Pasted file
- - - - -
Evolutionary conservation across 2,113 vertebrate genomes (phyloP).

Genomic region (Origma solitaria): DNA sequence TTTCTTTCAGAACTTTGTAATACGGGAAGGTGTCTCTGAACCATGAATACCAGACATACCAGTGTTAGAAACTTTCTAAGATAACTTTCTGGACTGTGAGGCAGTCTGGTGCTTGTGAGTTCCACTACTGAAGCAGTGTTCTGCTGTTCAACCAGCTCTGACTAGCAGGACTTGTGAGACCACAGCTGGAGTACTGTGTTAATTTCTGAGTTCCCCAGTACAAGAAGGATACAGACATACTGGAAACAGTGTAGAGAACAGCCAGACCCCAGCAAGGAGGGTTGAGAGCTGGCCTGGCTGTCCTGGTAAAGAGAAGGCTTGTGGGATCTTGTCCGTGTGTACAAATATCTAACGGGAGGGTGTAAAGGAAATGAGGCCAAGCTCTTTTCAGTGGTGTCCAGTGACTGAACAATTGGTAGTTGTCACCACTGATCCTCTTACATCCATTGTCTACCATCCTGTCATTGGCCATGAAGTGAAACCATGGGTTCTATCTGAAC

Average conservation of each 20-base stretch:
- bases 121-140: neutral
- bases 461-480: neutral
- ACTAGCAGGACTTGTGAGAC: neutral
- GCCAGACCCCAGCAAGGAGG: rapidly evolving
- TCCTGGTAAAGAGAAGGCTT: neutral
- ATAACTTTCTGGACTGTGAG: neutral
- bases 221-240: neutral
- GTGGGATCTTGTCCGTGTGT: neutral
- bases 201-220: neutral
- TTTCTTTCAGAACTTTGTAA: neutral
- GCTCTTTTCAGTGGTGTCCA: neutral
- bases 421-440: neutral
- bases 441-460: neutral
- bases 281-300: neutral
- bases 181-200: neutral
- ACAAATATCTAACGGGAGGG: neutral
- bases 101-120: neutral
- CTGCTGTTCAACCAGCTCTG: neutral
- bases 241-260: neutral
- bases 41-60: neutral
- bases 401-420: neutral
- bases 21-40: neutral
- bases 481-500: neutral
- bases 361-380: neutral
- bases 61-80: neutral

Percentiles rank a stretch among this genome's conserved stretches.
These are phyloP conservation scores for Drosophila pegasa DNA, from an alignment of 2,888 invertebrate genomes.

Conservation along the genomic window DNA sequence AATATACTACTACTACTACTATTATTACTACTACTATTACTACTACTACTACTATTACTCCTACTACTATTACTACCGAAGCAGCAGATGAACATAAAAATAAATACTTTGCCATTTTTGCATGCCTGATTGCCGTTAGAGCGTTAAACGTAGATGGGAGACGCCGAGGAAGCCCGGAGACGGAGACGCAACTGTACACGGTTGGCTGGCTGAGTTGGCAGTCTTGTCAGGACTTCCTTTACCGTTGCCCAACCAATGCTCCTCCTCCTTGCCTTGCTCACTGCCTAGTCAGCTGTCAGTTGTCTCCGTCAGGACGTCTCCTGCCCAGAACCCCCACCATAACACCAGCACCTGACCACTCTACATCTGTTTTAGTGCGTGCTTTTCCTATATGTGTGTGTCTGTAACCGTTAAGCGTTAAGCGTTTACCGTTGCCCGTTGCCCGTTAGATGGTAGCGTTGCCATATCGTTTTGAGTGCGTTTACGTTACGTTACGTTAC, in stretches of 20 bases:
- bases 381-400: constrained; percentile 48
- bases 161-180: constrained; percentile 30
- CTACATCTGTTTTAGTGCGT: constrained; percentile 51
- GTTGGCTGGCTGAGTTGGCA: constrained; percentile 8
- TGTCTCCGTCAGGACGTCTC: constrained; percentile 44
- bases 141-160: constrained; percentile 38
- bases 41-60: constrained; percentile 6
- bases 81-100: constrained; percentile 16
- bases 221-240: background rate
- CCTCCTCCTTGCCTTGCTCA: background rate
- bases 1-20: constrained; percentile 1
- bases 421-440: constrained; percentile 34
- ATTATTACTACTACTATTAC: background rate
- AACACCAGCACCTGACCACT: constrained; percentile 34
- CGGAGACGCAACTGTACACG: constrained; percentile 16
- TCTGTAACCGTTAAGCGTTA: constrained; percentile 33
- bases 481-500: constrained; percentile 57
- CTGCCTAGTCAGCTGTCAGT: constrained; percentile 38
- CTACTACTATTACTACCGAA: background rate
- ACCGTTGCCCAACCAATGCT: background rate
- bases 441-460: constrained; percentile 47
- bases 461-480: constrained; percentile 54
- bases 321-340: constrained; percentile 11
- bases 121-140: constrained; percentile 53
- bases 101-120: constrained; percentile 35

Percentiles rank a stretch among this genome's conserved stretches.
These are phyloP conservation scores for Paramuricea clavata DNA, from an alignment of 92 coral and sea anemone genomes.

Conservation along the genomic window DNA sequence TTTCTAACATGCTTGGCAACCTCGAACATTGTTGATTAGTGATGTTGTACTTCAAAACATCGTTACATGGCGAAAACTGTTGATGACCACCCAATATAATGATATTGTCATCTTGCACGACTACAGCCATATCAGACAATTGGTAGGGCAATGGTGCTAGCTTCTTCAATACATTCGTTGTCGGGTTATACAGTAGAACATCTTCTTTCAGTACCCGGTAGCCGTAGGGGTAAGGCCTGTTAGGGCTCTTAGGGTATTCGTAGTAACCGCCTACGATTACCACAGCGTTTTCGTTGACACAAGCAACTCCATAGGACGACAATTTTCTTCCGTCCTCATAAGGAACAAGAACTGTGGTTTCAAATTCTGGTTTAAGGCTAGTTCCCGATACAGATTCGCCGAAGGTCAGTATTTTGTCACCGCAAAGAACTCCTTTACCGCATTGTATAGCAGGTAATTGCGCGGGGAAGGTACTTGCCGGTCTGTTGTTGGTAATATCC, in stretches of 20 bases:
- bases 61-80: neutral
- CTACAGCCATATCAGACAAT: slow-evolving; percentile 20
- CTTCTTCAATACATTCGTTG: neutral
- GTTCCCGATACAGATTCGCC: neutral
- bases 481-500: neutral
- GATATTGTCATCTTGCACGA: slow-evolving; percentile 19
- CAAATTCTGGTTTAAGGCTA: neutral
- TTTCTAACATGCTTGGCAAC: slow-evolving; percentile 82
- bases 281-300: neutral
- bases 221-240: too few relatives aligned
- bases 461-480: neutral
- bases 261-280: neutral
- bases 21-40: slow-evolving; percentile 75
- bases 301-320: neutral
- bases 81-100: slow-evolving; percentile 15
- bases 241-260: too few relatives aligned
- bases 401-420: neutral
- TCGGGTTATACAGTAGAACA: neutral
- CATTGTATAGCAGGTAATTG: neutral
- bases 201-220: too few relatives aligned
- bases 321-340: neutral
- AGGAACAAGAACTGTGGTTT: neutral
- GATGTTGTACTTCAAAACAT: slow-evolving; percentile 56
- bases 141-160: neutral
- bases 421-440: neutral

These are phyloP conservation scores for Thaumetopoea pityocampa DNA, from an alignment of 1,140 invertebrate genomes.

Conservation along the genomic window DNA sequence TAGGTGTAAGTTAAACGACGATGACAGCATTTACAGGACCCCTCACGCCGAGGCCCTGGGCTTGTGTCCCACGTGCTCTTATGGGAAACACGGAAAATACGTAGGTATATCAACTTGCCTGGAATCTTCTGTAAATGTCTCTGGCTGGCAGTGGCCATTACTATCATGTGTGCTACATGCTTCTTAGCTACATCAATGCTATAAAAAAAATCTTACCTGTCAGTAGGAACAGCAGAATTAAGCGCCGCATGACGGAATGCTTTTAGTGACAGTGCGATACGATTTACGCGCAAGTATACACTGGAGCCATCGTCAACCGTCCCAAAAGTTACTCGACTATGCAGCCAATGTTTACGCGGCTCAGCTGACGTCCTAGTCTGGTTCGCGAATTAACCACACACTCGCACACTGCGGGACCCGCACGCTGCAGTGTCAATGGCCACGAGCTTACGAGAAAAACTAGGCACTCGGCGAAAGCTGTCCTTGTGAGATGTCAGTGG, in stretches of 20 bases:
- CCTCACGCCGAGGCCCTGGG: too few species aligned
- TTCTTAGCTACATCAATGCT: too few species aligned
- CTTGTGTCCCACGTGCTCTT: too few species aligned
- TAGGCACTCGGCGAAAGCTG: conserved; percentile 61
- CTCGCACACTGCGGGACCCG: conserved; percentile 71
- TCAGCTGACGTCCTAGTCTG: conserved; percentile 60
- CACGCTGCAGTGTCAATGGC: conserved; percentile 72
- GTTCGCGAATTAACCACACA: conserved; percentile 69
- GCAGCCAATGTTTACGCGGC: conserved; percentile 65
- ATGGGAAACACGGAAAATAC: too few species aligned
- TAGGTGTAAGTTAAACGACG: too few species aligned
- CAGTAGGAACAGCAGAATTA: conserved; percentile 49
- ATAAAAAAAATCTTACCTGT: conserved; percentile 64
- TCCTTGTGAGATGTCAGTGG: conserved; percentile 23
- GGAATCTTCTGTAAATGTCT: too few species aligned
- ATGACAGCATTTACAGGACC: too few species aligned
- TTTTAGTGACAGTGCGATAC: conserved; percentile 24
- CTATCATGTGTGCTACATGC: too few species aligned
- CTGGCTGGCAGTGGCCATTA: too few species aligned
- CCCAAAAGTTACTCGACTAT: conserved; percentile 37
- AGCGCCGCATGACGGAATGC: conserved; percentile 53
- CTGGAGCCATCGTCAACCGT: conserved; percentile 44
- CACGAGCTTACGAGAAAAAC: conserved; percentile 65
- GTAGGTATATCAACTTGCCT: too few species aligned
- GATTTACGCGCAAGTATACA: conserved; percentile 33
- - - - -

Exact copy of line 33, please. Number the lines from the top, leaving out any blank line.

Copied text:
- bases 161-180: constrained; percentile 30